Sweet Success

posted in: Syndicated | 0

Clearly, transparency is critical but how much does the source of funding matter if it is fully disclosed?

Among the scientific community, government funded research is generally considered trustworthy and as a benefit for the public good. Still, that view is not universal. I have been accused of “taking government funding” for my research (which is funded entirely from government sources: DOE, NIH, USDA, and NSF). The person asking clearly felt that the US government was not to be trusted and therefore the research funded by the US government was not to be trusted. But what is the alternative, would my research be of a higher quality if it was funded by industry or non-profits?

Truly we would be paralyzed if all research associated with money was viewed as faulty.

And that goes for industry-funded and non-profit funded research as well. If Pepsico were to sneak in a blog under the pseudonym “Healthy for Life” touting the health benefits without any disclosure of the source of funding and salary, this would be obvious trickery. Similarly if a non-profit is funded by a company selling products for homeopathy and does not disclose this when blogging about homeopathy, this would also be a problem. This kind of stuff does go on all the time and we certainly do not want it on Scienceblogs.

However, if we can clearly see that the Food Frontiers blog is sponsored by Pepsico by a banner stating so, then that is full disclosure. Readers can take it or leave it, complain or not, but nothing is hidden.

We can make it even more transparent if the banner “ADVERTORIAL” is a bolder color combination with a larger font so viewers cannot miss it. Also, I suggest that we simply indicate “this blog was paid for by the sponsor” directly under “ADVERTORIAL”. That will make it very, very clear. Other good ideas have come in as well such as keeping the sponsored blogs fully separate. But what if one of the current Sciencebloggers leaves his/her university position to start their own company based on some of their university research?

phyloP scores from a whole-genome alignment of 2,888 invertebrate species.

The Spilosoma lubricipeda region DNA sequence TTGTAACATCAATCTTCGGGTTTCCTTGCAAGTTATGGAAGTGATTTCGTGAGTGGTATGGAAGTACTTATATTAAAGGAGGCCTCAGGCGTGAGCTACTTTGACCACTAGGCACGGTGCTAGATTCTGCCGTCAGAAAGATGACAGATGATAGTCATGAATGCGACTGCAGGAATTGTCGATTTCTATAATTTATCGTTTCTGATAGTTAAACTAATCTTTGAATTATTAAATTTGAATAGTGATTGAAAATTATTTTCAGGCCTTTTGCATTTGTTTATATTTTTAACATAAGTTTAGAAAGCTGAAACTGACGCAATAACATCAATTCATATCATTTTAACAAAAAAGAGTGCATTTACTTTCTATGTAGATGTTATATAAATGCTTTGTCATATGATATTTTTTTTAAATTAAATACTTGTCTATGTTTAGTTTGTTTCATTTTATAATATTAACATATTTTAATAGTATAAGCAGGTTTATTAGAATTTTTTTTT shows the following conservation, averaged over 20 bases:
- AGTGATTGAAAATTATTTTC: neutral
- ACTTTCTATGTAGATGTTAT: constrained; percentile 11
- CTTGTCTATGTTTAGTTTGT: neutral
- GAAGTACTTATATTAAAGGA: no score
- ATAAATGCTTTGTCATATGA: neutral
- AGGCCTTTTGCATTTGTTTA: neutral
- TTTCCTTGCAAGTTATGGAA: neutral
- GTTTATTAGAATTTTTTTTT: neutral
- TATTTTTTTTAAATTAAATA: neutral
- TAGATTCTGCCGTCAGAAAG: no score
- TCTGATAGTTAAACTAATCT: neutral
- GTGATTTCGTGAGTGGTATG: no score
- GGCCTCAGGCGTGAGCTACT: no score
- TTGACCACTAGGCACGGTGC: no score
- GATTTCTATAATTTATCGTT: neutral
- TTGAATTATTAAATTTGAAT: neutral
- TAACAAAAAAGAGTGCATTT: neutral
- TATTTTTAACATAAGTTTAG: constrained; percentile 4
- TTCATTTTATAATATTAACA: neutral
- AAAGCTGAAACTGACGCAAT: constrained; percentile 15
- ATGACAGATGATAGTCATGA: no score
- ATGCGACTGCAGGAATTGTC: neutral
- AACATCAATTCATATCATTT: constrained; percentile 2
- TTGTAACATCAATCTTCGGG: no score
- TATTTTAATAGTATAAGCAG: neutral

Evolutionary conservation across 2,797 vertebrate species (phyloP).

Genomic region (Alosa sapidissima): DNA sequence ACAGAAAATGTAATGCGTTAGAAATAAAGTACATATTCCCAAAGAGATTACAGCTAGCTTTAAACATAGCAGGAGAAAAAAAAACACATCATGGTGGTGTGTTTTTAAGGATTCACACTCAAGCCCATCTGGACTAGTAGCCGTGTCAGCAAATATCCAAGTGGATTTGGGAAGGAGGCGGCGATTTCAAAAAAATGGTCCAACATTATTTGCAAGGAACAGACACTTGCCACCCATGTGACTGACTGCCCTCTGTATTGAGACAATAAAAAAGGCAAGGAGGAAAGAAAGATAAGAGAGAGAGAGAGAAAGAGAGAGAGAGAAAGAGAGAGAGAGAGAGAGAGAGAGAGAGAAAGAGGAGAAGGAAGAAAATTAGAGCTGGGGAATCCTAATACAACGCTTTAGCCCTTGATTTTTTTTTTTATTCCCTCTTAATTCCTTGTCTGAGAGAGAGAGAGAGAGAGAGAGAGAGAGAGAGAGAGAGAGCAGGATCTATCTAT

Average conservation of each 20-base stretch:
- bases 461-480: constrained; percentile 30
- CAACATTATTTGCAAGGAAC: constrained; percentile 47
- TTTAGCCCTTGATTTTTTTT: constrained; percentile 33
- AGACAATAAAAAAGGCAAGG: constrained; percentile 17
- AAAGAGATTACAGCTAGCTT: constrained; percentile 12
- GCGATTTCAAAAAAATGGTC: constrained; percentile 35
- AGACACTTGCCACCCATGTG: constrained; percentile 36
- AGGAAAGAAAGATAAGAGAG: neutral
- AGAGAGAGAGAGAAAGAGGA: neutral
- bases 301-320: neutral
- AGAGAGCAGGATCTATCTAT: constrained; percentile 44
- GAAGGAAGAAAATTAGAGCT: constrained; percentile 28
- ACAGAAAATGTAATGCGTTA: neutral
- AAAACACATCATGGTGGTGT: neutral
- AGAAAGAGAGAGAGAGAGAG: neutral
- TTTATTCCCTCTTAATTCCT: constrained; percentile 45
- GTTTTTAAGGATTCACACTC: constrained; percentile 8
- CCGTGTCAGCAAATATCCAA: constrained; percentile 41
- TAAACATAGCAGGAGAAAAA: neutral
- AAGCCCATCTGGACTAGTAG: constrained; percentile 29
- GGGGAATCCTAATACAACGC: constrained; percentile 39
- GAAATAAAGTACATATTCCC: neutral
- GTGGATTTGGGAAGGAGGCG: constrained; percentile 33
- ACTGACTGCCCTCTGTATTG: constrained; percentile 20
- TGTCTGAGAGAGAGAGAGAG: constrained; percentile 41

If this is disclosed, would the blogger need to leave Scienceblogs because of the source of funding is different or is it simply sufficient to indicate the new source funding? If industry-funded research is not supported, who will take basic science inventions to the market?

After all this, I am even more interested in seeing what Pepsico has to say. Will they provide science-based information? Can such a company make a profit if they no longer sell sugary drinks? Will they actually make this move ? Can we bloggers help in this regard? It will be fascinating to see how this turns out. Many aspects of our food system need to be changed, perhaps this is a start. And if not, what have we lost? Just some reading and writing time.

In the pursuit of keeping Scienceblogs and other media dedicated to publishing science-based information financially stable, I support exploring different models of funding. I am glad to be a part of Scienceblogs. I dont mind if there is a flare-up now and then, especially if problems that come up can be resolved quickly. It is a great place to blog.

Follow Pamela Ronald:

Pamela Ronald is Professor of Plant Pathology at the University of California, Davis, where she studies the role that genes play in a plant’s response to its environment. Her research focuses on the genetics of rice. With her husband, she co-wrote Tomorrow's Table: Organic Farming, Genetics and the Future of Food. She writes a blog of the same name.